OUT: DOW eyeing number of bucks

Commission likely to give intense study to doe portion of state’s deer population

THIS FAWN WEARS a radio collar as part of a deer survival study on the Uncompahgre Plateau. While some deer herds are continuing to increase to number, others aren’t responding as well as wildlife managers had expected. Several theories are being tested, including whether higher buck numbers along with an older doe population affect overall reproduction rates.

With the start of the 2008 general big-game hunting season less than two weeks away, the Colorado Wildlife Commission could be accused of being a bit premature by focusing on the 2010-2014 seasons.

But the two intervening years will go quickly, especially considering the amount of work and immense number of decisions to be made before the commission can put its final stamp on the framework for upcoming hunting seasons.

Managing elk and deer herds always have been ticklish matters which hopefully end in a way many hunters seem to take for granted: that somehow they’ll obtain a license to chase an elk or deer.

Assuring those herds are healthy and deciding how much harvest a herd might support are key to that end result of having licenses to issue.

In the past decade, Colorado deer hunters have seen their sport go through serious restructuring, the most impact coming from a wildlife commission decision in 1999 to totally limit all deer licenses.

With an eye on the state’s dwindling deer herds, it was thought putting hunting caps on bucks would give the herds a needed boost.

It did, but not in the way expected.

“When we went to limited deer licenses, we saw an increase in deer numbers, just as we expected,” said

DOW big-game coordinator Bruce Watkins. “But the increase was mainly on the buck side. We’re not exactly sure why buck numbers respond to decreased hunting pressure while doe numbers can remain fairly flat with little or no hunting pressure.”

Watkins said part of the answer might be simple math. Prior to going to limited buck tags, a lot of bucks were killed each year. Now, there are more bucks left after each hunting season, which results in an overall increase in deer numbers.

Math on the doe side is less clear, he said.

While doe licenses have increased since 1999, the doe harvest remains only a fraction of the buck harvest, even in units where doe harvest is encouraged to control herd numbers.

Biologists expect a pulse of yearling does each year, just as they see a similar pulse of yearling bucks. So why haven’t doe numbers increased similar to buck numbers?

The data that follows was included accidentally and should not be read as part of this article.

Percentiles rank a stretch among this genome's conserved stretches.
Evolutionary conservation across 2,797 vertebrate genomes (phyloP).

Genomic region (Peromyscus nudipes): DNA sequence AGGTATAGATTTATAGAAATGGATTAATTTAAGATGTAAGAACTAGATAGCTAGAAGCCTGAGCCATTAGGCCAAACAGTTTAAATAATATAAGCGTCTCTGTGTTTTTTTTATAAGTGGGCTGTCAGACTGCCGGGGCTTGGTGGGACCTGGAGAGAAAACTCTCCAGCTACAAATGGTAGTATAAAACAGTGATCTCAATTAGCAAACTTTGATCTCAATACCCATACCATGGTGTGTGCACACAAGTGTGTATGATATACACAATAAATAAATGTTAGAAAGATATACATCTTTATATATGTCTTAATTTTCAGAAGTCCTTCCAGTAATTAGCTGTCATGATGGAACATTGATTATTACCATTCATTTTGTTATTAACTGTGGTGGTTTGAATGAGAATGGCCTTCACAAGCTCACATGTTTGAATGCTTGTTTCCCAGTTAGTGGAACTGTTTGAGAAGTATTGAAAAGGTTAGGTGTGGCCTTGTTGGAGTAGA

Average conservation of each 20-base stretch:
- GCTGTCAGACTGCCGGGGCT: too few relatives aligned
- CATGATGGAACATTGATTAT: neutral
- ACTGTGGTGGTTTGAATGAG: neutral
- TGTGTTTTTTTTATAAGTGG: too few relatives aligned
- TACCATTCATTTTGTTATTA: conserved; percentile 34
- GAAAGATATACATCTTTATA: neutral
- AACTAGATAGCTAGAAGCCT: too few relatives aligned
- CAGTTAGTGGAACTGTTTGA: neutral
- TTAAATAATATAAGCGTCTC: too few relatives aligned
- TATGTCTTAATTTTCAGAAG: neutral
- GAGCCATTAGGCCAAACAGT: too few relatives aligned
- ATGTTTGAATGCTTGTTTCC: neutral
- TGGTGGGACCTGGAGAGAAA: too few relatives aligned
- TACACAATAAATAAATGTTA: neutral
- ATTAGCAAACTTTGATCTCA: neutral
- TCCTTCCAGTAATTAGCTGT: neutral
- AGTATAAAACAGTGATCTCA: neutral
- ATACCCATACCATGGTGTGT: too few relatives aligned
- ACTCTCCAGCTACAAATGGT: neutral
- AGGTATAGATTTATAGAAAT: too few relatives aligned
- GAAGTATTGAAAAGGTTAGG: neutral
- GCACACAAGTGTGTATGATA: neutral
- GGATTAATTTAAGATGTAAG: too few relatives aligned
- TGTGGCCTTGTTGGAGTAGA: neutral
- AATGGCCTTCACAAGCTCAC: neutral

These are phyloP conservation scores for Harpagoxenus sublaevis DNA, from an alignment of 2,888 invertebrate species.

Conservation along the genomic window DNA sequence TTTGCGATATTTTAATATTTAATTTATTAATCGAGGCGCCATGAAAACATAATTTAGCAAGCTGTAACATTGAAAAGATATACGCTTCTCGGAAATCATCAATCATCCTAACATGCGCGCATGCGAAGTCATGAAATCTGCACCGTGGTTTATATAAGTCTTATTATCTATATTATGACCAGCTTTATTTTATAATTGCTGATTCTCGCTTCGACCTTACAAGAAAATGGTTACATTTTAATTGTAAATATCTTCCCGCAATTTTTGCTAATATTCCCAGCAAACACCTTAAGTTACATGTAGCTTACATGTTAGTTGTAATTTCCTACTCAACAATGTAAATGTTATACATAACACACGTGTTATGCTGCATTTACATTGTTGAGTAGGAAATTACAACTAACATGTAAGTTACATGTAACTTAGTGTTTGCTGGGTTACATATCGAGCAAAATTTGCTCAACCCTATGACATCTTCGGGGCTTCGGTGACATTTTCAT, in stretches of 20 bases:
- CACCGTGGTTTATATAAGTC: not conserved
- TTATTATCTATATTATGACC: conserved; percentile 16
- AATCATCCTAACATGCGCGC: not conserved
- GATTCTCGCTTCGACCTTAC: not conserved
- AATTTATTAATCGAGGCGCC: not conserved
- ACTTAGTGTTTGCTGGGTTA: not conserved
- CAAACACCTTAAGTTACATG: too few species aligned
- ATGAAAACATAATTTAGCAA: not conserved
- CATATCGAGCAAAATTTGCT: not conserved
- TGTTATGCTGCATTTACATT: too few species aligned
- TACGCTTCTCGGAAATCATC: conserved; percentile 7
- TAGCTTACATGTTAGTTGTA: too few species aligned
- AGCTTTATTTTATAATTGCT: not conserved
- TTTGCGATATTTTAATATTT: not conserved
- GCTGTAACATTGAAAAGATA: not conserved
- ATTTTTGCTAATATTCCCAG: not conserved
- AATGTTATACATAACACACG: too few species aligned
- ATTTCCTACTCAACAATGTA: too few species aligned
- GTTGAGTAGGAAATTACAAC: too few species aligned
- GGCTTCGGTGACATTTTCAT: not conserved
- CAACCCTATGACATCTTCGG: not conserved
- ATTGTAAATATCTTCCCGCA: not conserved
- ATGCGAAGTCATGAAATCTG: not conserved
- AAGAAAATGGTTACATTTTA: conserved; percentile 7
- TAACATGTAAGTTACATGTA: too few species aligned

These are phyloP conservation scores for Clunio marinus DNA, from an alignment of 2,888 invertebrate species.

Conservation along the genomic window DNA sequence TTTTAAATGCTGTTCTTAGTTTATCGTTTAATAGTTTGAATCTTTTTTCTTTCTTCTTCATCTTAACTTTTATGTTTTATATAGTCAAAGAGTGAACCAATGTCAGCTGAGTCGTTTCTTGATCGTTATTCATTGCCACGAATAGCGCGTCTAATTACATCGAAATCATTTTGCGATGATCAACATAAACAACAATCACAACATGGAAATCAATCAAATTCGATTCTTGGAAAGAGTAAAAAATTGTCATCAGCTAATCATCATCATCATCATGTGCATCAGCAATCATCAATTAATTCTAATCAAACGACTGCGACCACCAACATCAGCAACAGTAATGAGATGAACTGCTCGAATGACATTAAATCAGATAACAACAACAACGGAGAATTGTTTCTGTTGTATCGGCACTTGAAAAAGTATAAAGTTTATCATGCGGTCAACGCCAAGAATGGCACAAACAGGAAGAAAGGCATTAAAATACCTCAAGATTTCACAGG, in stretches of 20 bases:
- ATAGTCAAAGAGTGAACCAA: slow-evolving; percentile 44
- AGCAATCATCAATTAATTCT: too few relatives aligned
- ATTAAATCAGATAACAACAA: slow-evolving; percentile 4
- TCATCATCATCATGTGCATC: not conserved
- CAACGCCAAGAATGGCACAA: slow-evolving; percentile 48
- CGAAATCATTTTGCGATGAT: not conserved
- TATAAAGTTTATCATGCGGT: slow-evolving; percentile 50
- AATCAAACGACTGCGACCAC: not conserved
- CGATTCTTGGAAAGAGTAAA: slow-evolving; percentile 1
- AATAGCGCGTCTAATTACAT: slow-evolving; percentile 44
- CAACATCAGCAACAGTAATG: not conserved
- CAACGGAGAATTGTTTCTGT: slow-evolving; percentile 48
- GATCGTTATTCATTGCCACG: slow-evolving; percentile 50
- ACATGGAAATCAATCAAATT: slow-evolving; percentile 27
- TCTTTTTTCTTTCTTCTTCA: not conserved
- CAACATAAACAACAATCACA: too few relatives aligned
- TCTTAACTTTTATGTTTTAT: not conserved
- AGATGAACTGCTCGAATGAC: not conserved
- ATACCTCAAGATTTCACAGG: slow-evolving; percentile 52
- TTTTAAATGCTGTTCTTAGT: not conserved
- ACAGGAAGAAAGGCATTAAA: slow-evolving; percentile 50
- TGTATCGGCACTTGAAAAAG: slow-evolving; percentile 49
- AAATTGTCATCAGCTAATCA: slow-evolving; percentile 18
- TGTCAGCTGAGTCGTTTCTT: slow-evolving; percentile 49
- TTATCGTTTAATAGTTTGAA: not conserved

“We’ve usually made the assumption the buck and doe survival outside of hunting were pretty similar, but that might not always be the case,” Watkins said. “The literature is mixed on differences in buck vs. doe survival in mule deer.”

Because the doe harvest is much lighter than the buck harvest, the doe age structure is more top-heavy, meaning there usually are a lot of older does in the population.

This inverted age structure in does could contribute to higher natural mortality in does compared to bucks.

Watkins said contrary to what most people think, doe mortality in some parts of the state can be higher in the summer and fall than in the winter.

“Some of that could be due to additional stress from fawning and lactation,” he said.

Mortality on the doe side is one reason deer herds aren’t recovering as fast as expected. The DOW has a statewide deer population objective of 586,000 animals, but last year the post-hunt estimate was 536,000, a sizeable drop from the 550,000 in 2004.

“The 2007 post-hunt estimate was before last winter, so it indicates deer populations statewide already were flat or somewhat declining,” Watkins said. “In some areas where we are close to objectives, we have increased doe harvest to control population numbers.”

In some units that are below objective, some doe harvest is occurring to keep the population’s age structure from getting too top-heavy, Watkins said.

Since 2002, deer herds statewide have exceeded the objective of having 29 bucks per 100 does.

He said the population rise resulting from an increase in buck numbers because of limited licenses is likely as high as it will get.

“We put a lot more mouths out there to feed by increasing the buck population,” Watkins said. “Doe numbers stayed about the same, and now it appears that fawn recruitment may decrease when buck numbers are high.

“This could be one reason why (some of) our deer populations are going down.”
Watkins said the division is developing a pilot study to monitor buck survival.


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